Hassan Whiteside will put up numbers if Hassan Whiteside gets minutes, but his production is largely fruitless. The Kings are terrible when he’s on the court (not entirely his fault as the whole second unit minus Haliburton has been bad) and his game is incredibly frustrating to watch at times. He hasn’t been terrible, but he’s been nothing more than fine’ and in my opinion a downgrade from what Alex Len gave you off the bench last season.
I think this mainly has to do with what your expectations were for Whiteside coming into the year – mine were minimal. He has probably produced at about a minimum value, which is what he signed for this offseason.
He has fallen out of the rotation for stretches this season, because for the most part he is not a positive on the floor. It’s nice to be able to place a pure rim protector out there in specific matchups, but I will always prefer his minutes go to Marvin Bagley or Chimezie Metu when healthy. Hassan Whiteside is a total non-factor for me.
I had very low expectations for Whiteside, and he has pretty much done what I expected. He’s sometimes useful, sometimes not, and you never know which you’re getting. His teammates seem to like him, he doesn’t cause off-court issues, it’s all very “meh” for me. I don’t mind him being here on a minimum contract, I also won’t mind when he’s gone.
Chimezie Metu was a complete mystery to me heading into the season, and he kind of remains a complete mystery to me. I’m glad that he showed enough to not completely get played off of the floor in his few minutes, a la Justin James, but he also didn’t necessarily convert me into a believer either. He’s been very okay for a two-way player filling in due to injuries.
I had not seen a single minute of Chimezie Metu coming into this season and was unsure if he was an NBA player. At very least, Metu gave it his all during his time on the floor and displayed some intriguing shooting potential.
We didn’t see a lot of them, but I liked most of the Chimezie Metu minutes this season. If it weren’t for a dirty play by Jonas Valanciunas, he may have passed Hassan Whiteside in the rotation by now. Metu appears to be a good athlete and a decent finisher with a nice touch on his jumper. He plays hard, tries to defend and block shots, so I remain intrigued. I don’t know if he gets a look beyond this season, so I’m hopeful that when he’s healthy, those backup center minutes go right to him. I’m not certain that he’s an NBA player, but I don’t think we’ve seen enough to determine that one way or another.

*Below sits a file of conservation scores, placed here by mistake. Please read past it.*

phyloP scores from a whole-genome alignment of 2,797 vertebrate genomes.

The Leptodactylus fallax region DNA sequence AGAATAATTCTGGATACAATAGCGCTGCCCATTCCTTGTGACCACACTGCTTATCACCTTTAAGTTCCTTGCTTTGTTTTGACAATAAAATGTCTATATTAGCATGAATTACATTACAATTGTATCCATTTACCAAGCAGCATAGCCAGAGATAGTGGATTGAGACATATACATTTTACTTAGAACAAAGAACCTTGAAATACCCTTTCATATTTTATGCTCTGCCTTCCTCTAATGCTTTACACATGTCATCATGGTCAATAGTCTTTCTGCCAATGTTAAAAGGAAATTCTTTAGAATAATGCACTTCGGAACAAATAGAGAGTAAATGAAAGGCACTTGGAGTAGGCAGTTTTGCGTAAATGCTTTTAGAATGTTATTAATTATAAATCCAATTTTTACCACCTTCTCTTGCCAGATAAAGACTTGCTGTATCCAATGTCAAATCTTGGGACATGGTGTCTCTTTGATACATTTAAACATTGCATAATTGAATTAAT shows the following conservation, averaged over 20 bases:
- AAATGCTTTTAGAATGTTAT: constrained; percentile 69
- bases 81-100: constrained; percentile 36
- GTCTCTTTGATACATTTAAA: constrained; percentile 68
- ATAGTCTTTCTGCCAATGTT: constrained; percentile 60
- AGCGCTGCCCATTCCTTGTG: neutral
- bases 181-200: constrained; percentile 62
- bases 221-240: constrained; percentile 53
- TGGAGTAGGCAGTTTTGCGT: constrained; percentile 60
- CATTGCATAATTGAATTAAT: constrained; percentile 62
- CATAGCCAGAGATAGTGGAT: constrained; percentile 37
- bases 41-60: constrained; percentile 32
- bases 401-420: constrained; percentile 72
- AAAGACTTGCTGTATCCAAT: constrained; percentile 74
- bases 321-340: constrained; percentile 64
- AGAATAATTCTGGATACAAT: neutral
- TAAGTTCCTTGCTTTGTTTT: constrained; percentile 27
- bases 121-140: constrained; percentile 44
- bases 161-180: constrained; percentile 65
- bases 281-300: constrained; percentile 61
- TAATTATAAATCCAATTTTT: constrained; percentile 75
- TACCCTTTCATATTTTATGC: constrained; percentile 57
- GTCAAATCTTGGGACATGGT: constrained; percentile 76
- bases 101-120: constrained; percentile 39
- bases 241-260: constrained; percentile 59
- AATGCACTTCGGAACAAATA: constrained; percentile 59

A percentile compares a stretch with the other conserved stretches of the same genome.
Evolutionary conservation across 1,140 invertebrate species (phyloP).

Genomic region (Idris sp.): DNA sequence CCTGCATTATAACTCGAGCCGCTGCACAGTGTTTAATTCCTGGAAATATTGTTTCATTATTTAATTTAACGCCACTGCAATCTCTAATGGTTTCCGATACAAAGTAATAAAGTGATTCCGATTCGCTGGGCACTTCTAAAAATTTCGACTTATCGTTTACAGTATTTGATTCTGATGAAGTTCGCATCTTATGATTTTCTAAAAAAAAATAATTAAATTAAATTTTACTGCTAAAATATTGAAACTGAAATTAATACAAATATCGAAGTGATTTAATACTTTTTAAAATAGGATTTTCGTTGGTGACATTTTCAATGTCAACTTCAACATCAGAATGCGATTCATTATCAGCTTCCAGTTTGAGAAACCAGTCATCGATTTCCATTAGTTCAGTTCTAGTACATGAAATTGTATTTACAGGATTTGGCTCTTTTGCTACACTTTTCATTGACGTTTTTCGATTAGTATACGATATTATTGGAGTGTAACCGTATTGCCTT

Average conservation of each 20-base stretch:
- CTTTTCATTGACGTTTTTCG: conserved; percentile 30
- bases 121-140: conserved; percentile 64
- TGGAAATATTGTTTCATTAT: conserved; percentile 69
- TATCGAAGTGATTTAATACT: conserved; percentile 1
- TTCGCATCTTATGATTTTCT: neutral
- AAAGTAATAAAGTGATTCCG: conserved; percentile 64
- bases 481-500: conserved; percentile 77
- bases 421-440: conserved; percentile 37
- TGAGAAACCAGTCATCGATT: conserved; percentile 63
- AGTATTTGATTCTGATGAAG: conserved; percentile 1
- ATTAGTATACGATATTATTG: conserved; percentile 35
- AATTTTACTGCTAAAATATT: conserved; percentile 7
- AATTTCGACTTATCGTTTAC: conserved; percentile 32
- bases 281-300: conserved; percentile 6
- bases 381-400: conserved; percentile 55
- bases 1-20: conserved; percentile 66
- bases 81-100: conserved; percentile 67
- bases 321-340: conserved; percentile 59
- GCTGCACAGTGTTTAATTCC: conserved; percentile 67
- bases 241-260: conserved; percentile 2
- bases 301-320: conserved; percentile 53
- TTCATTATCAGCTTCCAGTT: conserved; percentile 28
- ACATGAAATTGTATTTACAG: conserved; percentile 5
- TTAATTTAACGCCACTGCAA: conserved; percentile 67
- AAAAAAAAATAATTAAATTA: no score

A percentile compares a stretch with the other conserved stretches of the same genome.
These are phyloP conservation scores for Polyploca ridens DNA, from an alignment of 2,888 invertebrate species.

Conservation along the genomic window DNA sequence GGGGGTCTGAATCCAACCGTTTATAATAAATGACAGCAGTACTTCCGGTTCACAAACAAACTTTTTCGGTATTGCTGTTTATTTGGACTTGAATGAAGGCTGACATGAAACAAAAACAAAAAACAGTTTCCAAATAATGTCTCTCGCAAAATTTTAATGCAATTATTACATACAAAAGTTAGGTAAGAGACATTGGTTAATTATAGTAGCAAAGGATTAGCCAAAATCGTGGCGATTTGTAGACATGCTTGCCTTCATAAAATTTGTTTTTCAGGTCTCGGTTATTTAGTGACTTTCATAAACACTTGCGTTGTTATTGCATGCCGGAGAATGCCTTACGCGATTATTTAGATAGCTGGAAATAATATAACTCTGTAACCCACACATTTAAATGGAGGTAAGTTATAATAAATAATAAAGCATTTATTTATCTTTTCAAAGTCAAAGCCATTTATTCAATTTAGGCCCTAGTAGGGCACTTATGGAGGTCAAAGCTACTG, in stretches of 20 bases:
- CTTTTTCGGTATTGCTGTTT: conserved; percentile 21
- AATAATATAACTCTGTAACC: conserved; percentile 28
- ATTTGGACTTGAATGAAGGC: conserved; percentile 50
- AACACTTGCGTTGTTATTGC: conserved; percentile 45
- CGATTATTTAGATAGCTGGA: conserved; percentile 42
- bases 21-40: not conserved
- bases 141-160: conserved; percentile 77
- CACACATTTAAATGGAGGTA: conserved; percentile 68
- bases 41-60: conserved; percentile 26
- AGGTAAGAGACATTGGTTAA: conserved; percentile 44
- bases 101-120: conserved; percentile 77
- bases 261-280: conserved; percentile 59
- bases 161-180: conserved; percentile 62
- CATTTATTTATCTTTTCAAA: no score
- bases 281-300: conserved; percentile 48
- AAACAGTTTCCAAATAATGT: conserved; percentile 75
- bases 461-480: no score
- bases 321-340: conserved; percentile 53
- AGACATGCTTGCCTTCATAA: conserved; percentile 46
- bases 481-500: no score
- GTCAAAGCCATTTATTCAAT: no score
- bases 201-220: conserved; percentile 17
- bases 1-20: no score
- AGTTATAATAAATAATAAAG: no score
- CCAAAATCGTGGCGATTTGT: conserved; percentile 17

I would certainly not mind keeping Metu on the roster as the third string center and see what he has. His hand situation is obviously unfortunate (Sacramento hasn’t forgotten Jonas Valanciunas), and it would be great to see him in the second half of the year. There may be a high-energy rim running big man with potential as a shooter and maybe passable rim protection.
He also may not be an NBA player in a few years, but I am slightly intrigued from the few stretches he was on the floor.
Metu has flashes where he looks good, and stretches where he’s still very raw. It says something about Metu that we considering his injury a setback for the team’s depth. Whether that says more about Metu or more about the rest of the Kings roster is up to you to decide, but it’s probably more of the latter. Nonetheless, he’s been solid for a guy on a Two-way contract.
Luke Walton is not a good NBA head coach. He proved that in Los Angeles and he’s now proven that in Sacramento. After this season, or whenever he’s let go, I won’t be surprised if he never gets another shot as a head coach again. He also hasn’t been bad at everything this year, hence my D grade.